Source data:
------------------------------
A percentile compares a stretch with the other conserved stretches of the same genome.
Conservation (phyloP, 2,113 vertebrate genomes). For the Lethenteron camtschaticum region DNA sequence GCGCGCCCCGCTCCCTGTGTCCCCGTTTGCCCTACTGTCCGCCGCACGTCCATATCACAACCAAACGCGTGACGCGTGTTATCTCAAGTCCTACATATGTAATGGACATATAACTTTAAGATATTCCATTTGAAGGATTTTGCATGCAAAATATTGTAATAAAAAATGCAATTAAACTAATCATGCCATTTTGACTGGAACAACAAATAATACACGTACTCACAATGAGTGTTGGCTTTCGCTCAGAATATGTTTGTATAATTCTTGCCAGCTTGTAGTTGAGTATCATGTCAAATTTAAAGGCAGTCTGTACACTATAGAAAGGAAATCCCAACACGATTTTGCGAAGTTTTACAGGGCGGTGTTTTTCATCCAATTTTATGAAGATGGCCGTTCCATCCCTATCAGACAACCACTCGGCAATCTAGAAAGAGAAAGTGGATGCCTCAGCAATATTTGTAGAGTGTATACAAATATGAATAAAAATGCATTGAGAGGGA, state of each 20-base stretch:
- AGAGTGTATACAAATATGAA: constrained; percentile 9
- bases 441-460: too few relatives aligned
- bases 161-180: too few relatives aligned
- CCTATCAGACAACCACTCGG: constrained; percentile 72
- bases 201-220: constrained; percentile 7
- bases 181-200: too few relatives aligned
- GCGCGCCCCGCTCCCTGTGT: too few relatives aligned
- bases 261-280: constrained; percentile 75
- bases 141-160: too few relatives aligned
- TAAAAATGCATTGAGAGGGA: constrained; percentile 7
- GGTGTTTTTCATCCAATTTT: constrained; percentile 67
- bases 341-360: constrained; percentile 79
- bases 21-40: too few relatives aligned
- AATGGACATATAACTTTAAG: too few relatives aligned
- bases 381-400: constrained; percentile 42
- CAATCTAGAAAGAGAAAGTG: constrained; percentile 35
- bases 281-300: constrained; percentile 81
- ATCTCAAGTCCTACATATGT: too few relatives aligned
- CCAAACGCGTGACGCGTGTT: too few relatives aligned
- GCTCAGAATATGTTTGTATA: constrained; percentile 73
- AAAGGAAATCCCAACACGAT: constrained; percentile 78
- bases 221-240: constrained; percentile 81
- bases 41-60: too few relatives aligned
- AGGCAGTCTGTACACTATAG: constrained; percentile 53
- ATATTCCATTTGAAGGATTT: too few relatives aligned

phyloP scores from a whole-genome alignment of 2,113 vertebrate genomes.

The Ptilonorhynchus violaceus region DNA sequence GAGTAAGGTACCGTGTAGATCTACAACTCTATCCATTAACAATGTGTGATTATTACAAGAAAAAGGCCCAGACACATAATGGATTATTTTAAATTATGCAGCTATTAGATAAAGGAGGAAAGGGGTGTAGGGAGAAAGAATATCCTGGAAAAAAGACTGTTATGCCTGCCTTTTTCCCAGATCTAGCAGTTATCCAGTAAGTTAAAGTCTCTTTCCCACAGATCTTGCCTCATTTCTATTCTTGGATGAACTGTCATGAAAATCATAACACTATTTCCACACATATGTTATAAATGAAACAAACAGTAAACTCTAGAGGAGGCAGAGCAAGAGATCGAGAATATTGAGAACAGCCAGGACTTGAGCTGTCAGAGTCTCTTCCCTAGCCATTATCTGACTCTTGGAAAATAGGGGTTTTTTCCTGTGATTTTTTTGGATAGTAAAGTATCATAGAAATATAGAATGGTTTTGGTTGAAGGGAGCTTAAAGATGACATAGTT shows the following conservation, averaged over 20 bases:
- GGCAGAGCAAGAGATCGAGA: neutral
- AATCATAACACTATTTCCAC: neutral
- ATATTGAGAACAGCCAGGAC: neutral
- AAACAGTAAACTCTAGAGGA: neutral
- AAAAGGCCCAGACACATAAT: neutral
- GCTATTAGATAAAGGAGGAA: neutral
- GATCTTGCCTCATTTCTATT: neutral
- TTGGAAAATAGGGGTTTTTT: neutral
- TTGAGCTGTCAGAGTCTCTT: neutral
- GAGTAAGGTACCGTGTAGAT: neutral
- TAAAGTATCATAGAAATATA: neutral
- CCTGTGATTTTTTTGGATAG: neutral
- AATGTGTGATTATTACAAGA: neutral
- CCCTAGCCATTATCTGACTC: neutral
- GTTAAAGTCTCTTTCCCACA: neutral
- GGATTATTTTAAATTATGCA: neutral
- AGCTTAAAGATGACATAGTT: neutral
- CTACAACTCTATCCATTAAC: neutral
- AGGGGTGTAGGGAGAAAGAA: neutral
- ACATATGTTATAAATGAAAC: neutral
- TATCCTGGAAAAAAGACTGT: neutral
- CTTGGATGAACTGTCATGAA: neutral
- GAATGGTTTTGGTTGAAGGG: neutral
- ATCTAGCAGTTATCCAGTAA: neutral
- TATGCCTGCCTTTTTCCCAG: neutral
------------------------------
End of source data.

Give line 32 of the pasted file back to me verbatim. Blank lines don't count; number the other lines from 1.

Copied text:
- ATATTGAGAACAGCCAGGAC: neutral